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@zorun: I've tried your patch, but it doesn't work since $ENV{VAR} expands the environnement variable à CMake runtime. So, you have to actually do this:

install(CODE "execute_process(COMMAND python3 setup.py install --root=\$DESTDIR/ WORKING_DIRECTORY ${CMAKE_CURRENT_BINARY_DIR})")

Notice:

  • the escaped $ and not braces surrounding the variable name. This let CMake interpret this as a simple string during CMake variable expansion and it will be expanded in Make runtime. However, I've noticed DESTDIR must be passed a full path, not relative path or else it will install relatively from the CMake setup.py generated file location. This may cause problems. The only way I see I can fix this is if I can catch the value passed to --root inside the python setup.py.in file and easily set the value to full path.
  • the / following the word DESTDIR. If $DESTDIR is not set, it will default to / which is expected behavior.
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sim590 commented Jun 2, 2016

@zorun: I've tried your patch, but it doesn't work since $ENV{VAR} expands the environnement variable à CMake runtime. So, you have to actually do this:

install(CODE "execute_process(COMMAND python3 setup.py install --root=\$DESTDIR/ WORKING_DIRECTORY ${CMAKE_CURRENT_BINARY_DIR})")

Notice:

  • the escaped $ and not braces surrounding the variable name. This let CMake interpret this as a simple string during CMake variable expansion and it will be expanded in Make runtime. However, I've noticed DESTDIR must be passed a full path, not relative path or else it will install relatively from the CMake setup.py generated file location. This may cause problems. The only way I see I can fix this is if I can catch the value passed to --root inside the python setup.py.in file and easily set the value to full path.
  • the / following the word DESTDIR. If $DESTDIR is not set, it will default to / which is expected behavior.
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About the absolute path issue. I guess I could also wrap setup.py install script with a shell script and check if path is not absolute. In that case, I would prefix it with the ${CMAKE_CURRENT_BINARY_DIR} variable before calling setup.py...

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sim590 commented Jun 2, 2016

About the absolute path issue. I guess I could also wrap setup.py install script with a shell script and check if path is not absolute. In that case, I would prefix it with the ${CMAKE_CURRENT_BINARY_DIR} variable before calling setup.py...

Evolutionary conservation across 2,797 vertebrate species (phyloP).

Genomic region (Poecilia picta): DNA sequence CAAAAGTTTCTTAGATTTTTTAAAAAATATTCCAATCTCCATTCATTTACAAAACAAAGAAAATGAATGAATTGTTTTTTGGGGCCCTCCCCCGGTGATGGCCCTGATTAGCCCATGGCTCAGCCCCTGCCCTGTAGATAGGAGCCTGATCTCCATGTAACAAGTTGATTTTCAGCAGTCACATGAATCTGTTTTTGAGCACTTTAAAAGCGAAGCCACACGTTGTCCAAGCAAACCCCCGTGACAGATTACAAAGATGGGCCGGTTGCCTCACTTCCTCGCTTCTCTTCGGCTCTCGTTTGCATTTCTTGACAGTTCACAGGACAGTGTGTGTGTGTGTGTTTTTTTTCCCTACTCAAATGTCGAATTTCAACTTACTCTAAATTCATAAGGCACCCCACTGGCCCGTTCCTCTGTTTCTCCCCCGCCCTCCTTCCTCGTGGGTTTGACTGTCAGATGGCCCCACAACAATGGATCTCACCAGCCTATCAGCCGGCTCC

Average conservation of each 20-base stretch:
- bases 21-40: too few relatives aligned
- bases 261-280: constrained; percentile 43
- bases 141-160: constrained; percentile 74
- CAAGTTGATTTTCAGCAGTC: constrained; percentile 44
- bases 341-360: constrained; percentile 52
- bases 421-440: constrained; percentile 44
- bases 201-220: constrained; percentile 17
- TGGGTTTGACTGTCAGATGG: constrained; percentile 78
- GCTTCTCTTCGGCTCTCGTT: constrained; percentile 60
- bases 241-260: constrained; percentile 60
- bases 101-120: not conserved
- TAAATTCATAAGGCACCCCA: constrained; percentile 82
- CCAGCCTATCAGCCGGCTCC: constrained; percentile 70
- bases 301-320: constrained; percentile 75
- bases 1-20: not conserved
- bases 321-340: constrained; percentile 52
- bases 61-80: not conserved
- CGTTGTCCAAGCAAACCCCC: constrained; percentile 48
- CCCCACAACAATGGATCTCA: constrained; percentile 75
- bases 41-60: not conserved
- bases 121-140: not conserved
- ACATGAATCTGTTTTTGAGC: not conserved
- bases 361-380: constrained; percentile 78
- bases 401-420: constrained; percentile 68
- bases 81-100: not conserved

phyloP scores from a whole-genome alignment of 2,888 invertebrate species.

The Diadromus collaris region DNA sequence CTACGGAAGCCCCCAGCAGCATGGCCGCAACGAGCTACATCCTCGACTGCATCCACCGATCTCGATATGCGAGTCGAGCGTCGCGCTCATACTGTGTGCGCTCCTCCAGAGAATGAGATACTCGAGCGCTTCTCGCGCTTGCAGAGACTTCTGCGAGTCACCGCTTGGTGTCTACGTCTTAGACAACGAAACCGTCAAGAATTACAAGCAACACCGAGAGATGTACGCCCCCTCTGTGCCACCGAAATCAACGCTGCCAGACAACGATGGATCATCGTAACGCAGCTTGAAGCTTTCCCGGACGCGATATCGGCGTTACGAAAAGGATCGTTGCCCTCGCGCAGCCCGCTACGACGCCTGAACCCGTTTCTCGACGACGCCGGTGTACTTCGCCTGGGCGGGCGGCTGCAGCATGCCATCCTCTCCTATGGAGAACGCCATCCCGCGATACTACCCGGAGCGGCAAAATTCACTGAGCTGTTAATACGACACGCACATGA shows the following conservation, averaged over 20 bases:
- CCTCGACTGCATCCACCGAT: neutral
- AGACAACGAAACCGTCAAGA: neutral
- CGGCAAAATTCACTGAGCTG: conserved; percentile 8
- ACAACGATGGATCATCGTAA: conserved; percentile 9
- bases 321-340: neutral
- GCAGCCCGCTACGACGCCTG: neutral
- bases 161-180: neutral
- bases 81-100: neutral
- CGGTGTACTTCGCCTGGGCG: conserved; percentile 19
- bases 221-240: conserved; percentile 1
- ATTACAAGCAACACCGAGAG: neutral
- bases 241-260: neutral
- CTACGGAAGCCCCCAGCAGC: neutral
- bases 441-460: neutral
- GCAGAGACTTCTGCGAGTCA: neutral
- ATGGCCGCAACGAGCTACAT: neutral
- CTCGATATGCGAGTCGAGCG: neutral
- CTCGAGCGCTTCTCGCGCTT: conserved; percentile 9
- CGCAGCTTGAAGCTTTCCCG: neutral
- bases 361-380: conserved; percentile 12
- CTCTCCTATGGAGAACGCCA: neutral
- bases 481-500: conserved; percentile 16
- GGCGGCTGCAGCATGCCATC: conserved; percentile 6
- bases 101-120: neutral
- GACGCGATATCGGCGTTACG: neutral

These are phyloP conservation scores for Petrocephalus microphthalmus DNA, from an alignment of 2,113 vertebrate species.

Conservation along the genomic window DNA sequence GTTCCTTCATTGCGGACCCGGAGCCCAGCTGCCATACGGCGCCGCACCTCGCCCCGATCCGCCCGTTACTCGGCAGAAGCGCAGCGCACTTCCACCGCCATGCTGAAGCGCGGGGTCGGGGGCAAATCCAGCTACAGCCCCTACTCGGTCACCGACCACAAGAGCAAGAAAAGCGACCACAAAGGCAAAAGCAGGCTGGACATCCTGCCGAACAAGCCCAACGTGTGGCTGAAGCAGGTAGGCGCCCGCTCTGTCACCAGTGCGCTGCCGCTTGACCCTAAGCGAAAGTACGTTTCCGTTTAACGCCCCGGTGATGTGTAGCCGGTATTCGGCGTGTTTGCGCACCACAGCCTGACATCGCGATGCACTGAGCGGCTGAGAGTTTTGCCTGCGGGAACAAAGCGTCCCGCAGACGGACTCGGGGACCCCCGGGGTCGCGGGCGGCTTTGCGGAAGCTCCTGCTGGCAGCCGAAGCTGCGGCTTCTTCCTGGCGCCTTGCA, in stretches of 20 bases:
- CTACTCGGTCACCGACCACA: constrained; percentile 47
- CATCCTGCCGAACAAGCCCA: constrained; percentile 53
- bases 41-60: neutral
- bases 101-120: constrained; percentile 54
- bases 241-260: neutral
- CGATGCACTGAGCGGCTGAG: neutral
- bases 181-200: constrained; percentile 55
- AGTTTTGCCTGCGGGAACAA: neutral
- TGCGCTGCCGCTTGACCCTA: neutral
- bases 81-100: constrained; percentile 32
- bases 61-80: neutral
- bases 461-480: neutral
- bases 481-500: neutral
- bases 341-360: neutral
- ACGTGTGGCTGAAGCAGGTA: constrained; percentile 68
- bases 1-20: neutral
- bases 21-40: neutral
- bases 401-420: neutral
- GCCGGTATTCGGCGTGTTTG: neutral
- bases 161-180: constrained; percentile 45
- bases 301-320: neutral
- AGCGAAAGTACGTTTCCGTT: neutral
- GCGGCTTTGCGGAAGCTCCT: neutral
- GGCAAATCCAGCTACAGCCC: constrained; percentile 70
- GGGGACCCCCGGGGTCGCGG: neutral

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Well. After playing alot with this, I didn't find a clean way to use the environment variable set during the make call... The trick I found earlier is broken if the environment variable is not set. I'll try further to find a solution later. In the mean time, the work around I stated above does the trick.

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sim590 commented Jun 2, 2016

Well. After playing alot with this, I didn't find a clean way to use the environment variable set during the make call... The trick I found earlier is broken if the environment variable is not set. I'll try further to find a solution later. In the mean time, the work around I stated above does the trick.

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sim590 Jun 2, 2016

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I have found a solution (#74) for CMake and autotools. It was really easier on Autotools' side. I've picked the solution for CMake here. Notice the escaped $. In my understanding, this is skipping expansion at the first CMake interpretting phase and passing along the symbol to interpret during the make stage.

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sim590 commented Jun 2, 2016

I have found a solution (#74) for CMake and autotools. It was really easier on Autotools' side. I've picked the solution for CMake here. Notice the escaped $. In my understanding, this is skipping expansion at the first CMake interpretting phase and passing along the symbol to interpret during the make stage.

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Great, it works, thanks :)

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zorun commented Jun 2, 2016

Great, it works, thanks :)